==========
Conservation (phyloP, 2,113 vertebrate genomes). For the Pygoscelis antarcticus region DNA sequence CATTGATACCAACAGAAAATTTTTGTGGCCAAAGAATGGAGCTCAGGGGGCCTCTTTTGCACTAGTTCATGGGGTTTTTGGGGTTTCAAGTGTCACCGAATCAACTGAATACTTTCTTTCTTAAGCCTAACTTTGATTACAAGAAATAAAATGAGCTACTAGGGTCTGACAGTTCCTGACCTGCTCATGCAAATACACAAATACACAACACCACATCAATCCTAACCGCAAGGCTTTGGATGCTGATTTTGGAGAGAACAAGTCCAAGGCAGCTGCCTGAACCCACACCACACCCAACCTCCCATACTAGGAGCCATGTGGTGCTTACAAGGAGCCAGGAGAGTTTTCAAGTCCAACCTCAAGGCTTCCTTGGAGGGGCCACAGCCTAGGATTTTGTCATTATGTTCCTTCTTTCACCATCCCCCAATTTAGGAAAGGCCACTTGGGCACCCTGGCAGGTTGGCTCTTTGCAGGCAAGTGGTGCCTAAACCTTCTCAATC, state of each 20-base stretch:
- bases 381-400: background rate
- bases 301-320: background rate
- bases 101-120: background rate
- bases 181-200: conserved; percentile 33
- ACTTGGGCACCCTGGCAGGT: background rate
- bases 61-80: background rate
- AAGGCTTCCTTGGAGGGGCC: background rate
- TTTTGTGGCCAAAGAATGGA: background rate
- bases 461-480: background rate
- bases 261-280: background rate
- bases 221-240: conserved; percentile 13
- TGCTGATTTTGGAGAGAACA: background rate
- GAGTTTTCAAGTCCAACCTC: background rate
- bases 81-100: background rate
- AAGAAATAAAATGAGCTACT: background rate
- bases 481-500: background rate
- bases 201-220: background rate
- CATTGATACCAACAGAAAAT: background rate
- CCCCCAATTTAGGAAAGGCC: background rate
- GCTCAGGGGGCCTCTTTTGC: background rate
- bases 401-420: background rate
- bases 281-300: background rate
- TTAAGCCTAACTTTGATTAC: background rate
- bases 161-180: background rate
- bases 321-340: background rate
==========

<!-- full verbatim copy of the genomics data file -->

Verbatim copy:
Conservation (phyloP, 2,113 vertebrate genomes). For the Pygoscelis antarcticus region DNA sequence CATTGATACCAACAGAAAATTTTTGTGGCCAAAGAATGGAGCTCAGGGGGCCTCTTTTGCACTAGTTCATGGGGTTTTTGGGGTTTCAAGTGTCACCGAATCAACTGAATACTTTCTTTCTTAAGCCTAACTTTGATTACAAGAAATAAAATGAGCTACTAGGGTCTGACAGTTCCTGACCTGCTCATGCAAATACACAAATACACAACACCACATCAATCCTAACCGCAAGGCTTTGGATGCTGATTTTGGAGAGAACAAGTCCAAGGCAGCTGCCTGAACCCACACCACACCCAACCTCCCATACTAGGAGCCATGTGGTGCTTACAAGGAGCCAGGAGAGTTTTCAAGTCCAACCTCAAGGCTTCCTTGGAGGGGCCACAGCCTAGGATTTTGTCATTATGTTCCTTCTTTCACCATCCCCCAATTTAGGAAAGGCCACTTGGGCACCCTGGCAGGTTGGCTCTTTGCAGGCAAGTGGTGCCTAAACCTTCTCAATC, state of each 20-base stretch:
- bases 381-400: background rate
- bases 301-320: background rate
- bases 101-120: background rate
- bases 181-200: conserved; percentile 33
- ACTTGGGCACCCTGGCAGGT: background rate
- bases 61-80: background rate
- AAGGCTTCCTTGGAGGGGCC: background rate
- TTTTGTGGCCAAAGAATGGA: background rate
- bases 461-480: background rate
- bases 261-280: background rate
- bases 221-240: conserved; percentile 13
- TGCTGATTTTGGAGAGAACA: background rate
- GAGTTTTCAAGTCCAACCTC: background rate
- bases 81-100: background rate
- AAGAAATAAAATGAGCTACT: background rate
- bases 481-500: background rate
- bases 201-220: background rate
- CATTGATACCAACAGAAAAT: background rate
- CCCCCAATTTAGGAAAGGCC: background rate
- GCTCAGGGGGCCTCTTTTGC: background rate
- bases 401-420: background rate
- bases 281-300: background rate
- TTAAGCCTAACTTTGATTAC: background rate
- bases 161-180: background rate
- bases 321-340: background rate